Fiction from Xenia Taiga

Photo: Schanin

The Trampoline Sissies

The Trampoline Sissies like to go braless and wear short skirts. They live in a neighborhood where all the houses’ exteriors look alike. Just before dusk they go outside to their backyards and jump on their trampolines. One forearm is squashed-flat over their boobies and their left hand is tightly pressed between their crotches to keep their modesty. The old ladies walking their Shih Tzus see their heads bobbing over the wooden fences and yell, “Go to Target and buy yourself a bra!” The Trampoline Sissies bounce higher and higher, ignoring their children’s grumbling tummies. In midair they cram gummy bears, Milky Way bars, and Hershey’s Kisses into their mouths. When their lips are stained licorice red and their chins are dyed a sticky sweet orange-yellow hue, they collapse and throw up. At five o’clock their husbands’ cars pull up in the drive way. They get up and jump all over again watching their husbands, from one window to the next, roam through the house. They suck in their stomachs and hold their breasts tighter, waiting for what comes next. On cue their husbands push the curtains away, slide the backdoor open and say, “Honey for frick’s sake it’s late and the kids are hungry.” They glare at their husbands thinking of ways to kill them. They could leave the kids locked up in the hot car or use a crossbow, but they don’t have a crossbow and the car belongs to their husbands. The Trampoline Sissies (ladies, women, mothers, teenagersgirls, toddlers) stop jumping and use the garden hose to wash the vomit off. They scrub away their wild lustful longings until they are a woman, wife, mother, and holy clean. In the kitchen they talk with a voice they’ve learned in church and ask, “What would you like to eat, sweetie?” Their husbands mutter something from the living room (the TV’s blaring), their children cling to them (pulling their limbs here and there). They can’t hear their husbands, they don’t feel their children. They open the cupboards and pick a can (any can). Open it, dump it, nuke it. Like chickens the family comes to the dinner table (clucking and squawking). The Trampoline Sissies sneak off to the side and head to the room no one uses; there they fall into a trance watching reality TV until the house becomes eerily quiet, then their consciences ticks ticks ticks them awake to check on their children, their husbands, the kitchen’s stove, but their eyelids heavy with sleep overtakes and for the time being they forget and forgive everything.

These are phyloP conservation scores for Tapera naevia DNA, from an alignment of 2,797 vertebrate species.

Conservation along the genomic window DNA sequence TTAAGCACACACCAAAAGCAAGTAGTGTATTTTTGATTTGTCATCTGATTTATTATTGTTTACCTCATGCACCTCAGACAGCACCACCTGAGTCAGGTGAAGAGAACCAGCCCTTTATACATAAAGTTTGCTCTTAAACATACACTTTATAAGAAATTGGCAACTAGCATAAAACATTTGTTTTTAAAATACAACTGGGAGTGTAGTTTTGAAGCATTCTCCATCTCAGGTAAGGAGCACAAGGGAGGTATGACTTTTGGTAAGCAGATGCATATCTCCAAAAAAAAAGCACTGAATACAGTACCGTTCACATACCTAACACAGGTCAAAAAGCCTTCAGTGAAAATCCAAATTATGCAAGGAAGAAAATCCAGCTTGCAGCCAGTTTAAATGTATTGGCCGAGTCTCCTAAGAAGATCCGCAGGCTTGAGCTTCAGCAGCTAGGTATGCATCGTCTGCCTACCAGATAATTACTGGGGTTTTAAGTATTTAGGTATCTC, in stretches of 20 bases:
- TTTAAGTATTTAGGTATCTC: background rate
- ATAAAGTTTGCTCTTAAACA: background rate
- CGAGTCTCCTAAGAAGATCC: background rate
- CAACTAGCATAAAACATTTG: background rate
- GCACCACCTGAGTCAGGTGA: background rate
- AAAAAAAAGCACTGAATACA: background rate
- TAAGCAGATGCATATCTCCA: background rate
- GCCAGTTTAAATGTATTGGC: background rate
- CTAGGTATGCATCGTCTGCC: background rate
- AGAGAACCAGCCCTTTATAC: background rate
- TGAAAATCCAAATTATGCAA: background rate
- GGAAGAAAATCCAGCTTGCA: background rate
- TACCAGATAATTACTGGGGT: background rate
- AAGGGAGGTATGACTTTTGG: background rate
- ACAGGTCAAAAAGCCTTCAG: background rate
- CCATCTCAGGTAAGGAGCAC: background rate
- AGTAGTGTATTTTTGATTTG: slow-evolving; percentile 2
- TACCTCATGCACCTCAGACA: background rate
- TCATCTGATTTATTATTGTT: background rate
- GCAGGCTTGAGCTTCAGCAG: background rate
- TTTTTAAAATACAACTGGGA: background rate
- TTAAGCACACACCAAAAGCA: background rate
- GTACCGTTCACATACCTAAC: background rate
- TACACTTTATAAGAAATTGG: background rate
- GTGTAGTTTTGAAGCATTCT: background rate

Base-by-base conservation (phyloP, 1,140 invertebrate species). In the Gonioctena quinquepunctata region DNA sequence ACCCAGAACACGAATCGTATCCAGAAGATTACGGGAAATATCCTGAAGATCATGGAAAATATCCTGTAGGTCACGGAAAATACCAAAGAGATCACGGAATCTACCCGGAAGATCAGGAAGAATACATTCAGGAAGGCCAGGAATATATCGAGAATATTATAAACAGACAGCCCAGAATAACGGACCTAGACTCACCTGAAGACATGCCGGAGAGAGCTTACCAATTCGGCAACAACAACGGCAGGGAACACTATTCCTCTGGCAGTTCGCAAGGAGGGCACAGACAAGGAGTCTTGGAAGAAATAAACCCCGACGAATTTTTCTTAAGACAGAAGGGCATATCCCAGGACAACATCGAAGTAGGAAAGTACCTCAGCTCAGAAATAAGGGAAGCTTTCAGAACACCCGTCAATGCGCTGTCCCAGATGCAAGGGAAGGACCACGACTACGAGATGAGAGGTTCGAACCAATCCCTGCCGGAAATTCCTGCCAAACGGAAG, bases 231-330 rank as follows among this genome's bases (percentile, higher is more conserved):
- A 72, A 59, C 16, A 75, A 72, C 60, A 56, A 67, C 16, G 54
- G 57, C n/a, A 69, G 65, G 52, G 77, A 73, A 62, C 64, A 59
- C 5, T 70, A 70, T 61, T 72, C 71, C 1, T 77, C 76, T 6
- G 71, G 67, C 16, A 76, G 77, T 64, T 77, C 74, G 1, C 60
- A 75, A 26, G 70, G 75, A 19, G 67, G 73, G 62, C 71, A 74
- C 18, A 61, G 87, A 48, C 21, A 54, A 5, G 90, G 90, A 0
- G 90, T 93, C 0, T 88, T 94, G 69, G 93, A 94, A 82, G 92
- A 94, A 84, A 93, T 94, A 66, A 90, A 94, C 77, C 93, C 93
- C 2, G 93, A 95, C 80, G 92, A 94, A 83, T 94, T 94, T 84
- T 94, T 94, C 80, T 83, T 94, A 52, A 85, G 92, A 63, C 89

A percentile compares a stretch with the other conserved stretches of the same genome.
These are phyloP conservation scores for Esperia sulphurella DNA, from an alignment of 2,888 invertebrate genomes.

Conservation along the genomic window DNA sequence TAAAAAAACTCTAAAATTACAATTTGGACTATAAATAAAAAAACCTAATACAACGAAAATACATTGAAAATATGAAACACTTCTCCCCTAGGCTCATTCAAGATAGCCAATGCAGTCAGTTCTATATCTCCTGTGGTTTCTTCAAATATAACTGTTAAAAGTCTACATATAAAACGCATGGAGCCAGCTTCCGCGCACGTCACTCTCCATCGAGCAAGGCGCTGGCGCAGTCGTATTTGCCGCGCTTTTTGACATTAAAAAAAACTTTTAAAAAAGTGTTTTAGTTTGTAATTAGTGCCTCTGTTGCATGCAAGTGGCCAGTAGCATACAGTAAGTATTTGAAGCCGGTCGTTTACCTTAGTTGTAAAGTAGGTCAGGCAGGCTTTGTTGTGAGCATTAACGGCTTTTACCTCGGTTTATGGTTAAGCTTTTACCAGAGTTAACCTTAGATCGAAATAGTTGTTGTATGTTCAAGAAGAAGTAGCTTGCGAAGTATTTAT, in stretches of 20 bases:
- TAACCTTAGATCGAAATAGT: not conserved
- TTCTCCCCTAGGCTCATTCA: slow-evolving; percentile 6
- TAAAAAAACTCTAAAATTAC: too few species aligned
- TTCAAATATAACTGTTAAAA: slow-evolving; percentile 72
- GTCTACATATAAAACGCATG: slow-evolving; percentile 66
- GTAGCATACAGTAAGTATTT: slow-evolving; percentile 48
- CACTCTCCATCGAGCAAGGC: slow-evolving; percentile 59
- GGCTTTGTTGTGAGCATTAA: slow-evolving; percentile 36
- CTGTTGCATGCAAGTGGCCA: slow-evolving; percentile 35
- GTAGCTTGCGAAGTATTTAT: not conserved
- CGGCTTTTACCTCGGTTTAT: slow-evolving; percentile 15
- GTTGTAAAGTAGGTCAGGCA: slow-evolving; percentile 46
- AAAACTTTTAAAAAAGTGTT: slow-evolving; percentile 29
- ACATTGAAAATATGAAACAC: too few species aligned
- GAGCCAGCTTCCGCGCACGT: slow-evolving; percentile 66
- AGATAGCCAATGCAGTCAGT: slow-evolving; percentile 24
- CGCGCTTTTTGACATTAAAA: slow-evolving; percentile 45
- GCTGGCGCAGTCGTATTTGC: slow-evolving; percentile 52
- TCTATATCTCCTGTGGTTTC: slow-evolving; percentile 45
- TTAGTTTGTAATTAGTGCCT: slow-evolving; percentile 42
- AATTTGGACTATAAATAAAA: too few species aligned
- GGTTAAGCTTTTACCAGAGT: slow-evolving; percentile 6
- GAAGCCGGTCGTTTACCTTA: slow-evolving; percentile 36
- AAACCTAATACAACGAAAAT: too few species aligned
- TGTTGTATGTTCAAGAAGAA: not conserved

Xenia Taiga lives in southern China with a cockatiel, a turtle and an Englishman.

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